China’s Foreign Ministry spokesman Hong Lei said he would not discuss the reports further and declined to say whether the individuals named would be investigated. “For these groundless accusations, I have no comment,” Hong told reporters at a regularly scheduled news conference.


Ukraine’s president was accused of abusing his office and of tax evasion by moving his candy business offshore, possibly depriving the country of millions of dollars in taxes. [See: Panama Papers and Ukraine: The president’s offshore tax plan, by Anna Babinets and Vlad Lavrov, OCCRP (Organized Crime and Corruption Reporting Project, Sarajevo), April 3, 2016.]


Pakistan’s Prime Minister Nawaz Sharif has announced he would set up an independent judicial commission to probe whether his family was involved in illegal overseas investments.


In Algeria, a company that manages the finances of the industry minister says he is linked to an offshore firm created in Panama, but says its activities are frozen while he is serving in the government.

French newspaper Le Monde reported that Abdessalam Bouchouareb runs a Panamanian company called Royal Arrival Corp., prompting accusations that he is hiding assets abroad and evading taxes. Contacted by The Associated Press, Bouchouareb declined to comment, referring to a statement released by his Luxembourg-based financial management company CEC. The statement says CEC created Royal Arrival Corp. to manage Bouchouareb’s assets, but when the minister learned about the new company, he ordered its activities frozen as long as he is in the government. Royal Arrival Corp. “has never been active in any country,” the statement says.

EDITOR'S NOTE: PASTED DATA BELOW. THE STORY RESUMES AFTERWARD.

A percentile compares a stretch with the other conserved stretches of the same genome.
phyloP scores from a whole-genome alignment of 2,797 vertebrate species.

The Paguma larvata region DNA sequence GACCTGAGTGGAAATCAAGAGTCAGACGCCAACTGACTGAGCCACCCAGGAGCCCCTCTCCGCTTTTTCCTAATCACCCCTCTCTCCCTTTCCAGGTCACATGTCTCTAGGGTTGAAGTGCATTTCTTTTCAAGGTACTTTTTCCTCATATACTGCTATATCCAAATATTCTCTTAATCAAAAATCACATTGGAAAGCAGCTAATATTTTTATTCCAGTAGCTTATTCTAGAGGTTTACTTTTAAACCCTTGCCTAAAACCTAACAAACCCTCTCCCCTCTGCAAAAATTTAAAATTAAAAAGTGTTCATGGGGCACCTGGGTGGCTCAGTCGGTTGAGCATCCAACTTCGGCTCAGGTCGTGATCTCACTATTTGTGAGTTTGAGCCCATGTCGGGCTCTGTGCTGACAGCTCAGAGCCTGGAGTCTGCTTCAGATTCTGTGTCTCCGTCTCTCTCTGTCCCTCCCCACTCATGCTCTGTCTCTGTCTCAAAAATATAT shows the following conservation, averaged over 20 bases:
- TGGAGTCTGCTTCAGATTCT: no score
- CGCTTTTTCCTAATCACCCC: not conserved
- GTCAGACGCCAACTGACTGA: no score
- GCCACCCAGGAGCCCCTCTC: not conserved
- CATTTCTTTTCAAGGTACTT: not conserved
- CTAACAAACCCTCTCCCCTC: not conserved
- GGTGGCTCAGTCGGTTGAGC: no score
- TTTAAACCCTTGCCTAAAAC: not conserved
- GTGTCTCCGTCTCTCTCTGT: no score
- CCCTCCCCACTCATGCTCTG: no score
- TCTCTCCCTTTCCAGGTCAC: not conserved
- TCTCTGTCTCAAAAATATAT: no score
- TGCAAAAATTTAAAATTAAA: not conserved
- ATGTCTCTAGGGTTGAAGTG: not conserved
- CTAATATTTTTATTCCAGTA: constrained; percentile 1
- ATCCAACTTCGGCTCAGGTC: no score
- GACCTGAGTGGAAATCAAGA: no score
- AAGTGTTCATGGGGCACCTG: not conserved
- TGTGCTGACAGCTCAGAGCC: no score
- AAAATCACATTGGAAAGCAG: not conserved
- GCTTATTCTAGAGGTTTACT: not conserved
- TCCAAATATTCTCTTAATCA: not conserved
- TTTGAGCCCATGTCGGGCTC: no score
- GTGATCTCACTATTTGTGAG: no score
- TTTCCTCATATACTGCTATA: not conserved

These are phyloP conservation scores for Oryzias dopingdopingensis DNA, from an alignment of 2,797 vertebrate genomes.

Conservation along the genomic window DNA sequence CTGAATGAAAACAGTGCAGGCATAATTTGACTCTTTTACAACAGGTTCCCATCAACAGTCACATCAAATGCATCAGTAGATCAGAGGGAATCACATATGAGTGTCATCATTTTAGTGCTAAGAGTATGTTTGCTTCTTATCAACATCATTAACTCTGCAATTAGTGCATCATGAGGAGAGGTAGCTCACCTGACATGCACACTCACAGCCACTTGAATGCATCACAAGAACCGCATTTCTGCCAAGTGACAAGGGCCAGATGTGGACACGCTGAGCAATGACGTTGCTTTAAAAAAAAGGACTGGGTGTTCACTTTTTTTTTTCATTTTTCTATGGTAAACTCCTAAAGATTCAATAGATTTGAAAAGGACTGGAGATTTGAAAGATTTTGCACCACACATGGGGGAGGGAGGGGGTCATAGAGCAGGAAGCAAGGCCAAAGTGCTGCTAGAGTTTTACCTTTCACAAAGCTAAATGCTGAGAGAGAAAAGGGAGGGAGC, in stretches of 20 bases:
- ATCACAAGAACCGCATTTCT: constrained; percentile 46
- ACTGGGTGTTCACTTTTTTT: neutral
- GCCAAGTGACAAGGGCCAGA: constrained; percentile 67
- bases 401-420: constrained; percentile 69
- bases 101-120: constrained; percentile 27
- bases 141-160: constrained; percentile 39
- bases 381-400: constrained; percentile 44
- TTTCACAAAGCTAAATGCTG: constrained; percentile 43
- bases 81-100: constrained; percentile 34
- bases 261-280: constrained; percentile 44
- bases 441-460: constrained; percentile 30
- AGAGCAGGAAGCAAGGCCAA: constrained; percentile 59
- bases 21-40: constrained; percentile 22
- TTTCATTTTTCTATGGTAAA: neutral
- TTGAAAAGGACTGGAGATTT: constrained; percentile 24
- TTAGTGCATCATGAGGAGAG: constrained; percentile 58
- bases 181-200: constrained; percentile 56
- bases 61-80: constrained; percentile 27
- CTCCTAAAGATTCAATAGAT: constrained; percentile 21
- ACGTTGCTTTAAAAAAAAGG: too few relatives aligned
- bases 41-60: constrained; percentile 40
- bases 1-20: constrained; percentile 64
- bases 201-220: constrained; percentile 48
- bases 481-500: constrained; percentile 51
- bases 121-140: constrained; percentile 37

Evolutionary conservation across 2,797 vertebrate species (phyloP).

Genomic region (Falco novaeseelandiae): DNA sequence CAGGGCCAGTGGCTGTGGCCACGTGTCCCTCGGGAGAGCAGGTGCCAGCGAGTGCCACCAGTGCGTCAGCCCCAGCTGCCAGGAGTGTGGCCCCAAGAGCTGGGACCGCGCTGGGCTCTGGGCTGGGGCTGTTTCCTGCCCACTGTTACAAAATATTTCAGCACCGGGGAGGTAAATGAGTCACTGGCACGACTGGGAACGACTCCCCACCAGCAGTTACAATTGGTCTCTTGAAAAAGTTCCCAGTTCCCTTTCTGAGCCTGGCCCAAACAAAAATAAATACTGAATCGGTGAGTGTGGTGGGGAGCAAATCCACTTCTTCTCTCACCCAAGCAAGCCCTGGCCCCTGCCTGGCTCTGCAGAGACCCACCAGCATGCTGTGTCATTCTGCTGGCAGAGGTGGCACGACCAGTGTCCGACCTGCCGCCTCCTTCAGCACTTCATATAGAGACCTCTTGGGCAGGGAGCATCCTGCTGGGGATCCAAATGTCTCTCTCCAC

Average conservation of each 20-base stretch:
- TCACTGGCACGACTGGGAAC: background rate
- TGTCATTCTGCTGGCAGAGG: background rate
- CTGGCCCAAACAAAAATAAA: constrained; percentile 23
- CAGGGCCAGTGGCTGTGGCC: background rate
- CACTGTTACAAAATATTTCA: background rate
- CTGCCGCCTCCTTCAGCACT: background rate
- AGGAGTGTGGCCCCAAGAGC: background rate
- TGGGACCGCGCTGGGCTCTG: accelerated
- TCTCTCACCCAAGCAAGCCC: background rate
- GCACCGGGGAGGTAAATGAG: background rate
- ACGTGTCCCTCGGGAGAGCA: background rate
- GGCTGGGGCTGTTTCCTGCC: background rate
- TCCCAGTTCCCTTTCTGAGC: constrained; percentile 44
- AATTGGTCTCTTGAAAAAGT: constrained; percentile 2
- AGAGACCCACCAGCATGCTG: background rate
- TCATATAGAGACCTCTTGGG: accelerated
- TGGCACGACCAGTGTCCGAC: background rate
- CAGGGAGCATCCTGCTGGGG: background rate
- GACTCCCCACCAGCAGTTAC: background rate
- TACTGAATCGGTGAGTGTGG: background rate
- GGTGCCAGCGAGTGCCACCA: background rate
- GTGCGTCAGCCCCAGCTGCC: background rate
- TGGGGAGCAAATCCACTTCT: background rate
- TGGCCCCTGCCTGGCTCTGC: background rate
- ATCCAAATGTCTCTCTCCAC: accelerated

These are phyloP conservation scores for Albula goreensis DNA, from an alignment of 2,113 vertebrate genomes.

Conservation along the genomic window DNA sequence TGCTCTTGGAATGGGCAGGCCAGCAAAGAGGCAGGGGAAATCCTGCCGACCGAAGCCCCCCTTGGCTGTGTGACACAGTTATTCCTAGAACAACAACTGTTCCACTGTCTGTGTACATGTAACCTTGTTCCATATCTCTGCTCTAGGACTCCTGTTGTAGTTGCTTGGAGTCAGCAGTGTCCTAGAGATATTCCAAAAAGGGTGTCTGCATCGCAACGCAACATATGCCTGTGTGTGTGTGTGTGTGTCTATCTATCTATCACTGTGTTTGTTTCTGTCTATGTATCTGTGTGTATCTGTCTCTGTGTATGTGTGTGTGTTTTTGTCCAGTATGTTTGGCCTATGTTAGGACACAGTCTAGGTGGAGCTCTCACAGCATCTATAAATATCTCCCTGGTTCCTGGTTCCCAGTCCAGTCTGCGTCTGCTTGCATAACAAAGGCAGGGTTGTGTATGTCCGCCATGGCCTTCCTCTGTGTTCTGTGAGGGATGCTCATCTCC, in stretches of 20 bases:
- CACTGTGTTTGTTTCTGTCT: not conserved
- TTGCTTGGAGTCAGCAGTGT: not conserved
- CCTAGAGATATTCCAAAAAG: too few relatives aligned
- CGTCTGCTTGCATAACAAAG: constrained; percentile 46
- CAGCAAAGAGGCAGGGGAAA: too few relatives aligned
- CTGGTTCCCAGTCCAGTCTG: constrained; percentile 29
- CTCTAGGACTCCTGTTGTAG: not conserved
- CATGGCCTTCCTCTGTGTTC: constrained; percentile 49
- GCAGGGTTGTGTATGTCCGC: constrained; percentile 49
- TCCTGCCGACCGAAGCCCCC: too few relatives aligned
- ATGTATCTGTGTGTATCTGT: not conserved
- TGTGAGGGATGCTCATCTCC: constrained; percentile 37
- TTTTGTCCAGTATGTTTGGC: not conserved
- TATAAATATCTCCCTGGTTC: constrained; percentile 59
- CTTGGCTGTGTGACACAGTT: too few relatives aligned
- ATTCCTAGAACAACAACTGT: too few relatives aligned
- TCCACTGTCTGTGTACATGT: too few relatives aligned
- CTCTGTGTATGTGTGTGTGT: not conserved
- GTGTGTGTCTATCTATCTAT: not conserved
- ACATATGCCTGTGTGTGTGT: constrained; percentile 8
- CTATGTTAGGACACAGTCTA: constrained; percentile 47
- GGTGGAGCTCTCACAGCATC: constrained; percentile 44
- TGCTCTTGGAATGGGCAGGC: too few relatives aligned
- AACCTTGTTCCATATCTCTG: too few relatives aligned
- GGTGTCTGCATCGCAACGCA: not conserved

A spokesman for Russian President Vladimir Putin says the president is the “main target” of the media investigation into offshore accounts, but that he is not implicated in any wrongdoing. Mr Putin’s spokesman Dmitry Peskov says “it’s obvious that the main target of such attacks is our president”, and claimed that the publication was aimed at influencing Russia’s stability and parliamentary elections scheduled for September.

Mr Peskov said international media had wrongly focused on Mr Putin instead of other world politicians, even though he was not implicated in any wrongdoing, and suggested the Washington-based International Consortium of Investigative Journalists, a key player in the publication, had ties to the U.S. government.

Read also:
Nominee for notable Western mainstream grammatical contortions over Panama Papers revelations (whereby ‘associates’ magically become ‘current and former world leaders’)

Vancouver Sun (Postmedia chain) columnist Daphne Bramham writes in a front page story on April 7, 2016: “Included in the Panama Papers list of individuals who set up shell companies in tax havens are 140 politicians from 50 countries. That number includes 12 current and former world leaders including Sigmundur David Gunnlaugsson, the disgraced prime minister of Iceland; the king of Saudi Arabia; [and] associates of both Syrian President Bashar Assad [sic] and Russian President Vladimir Putin.”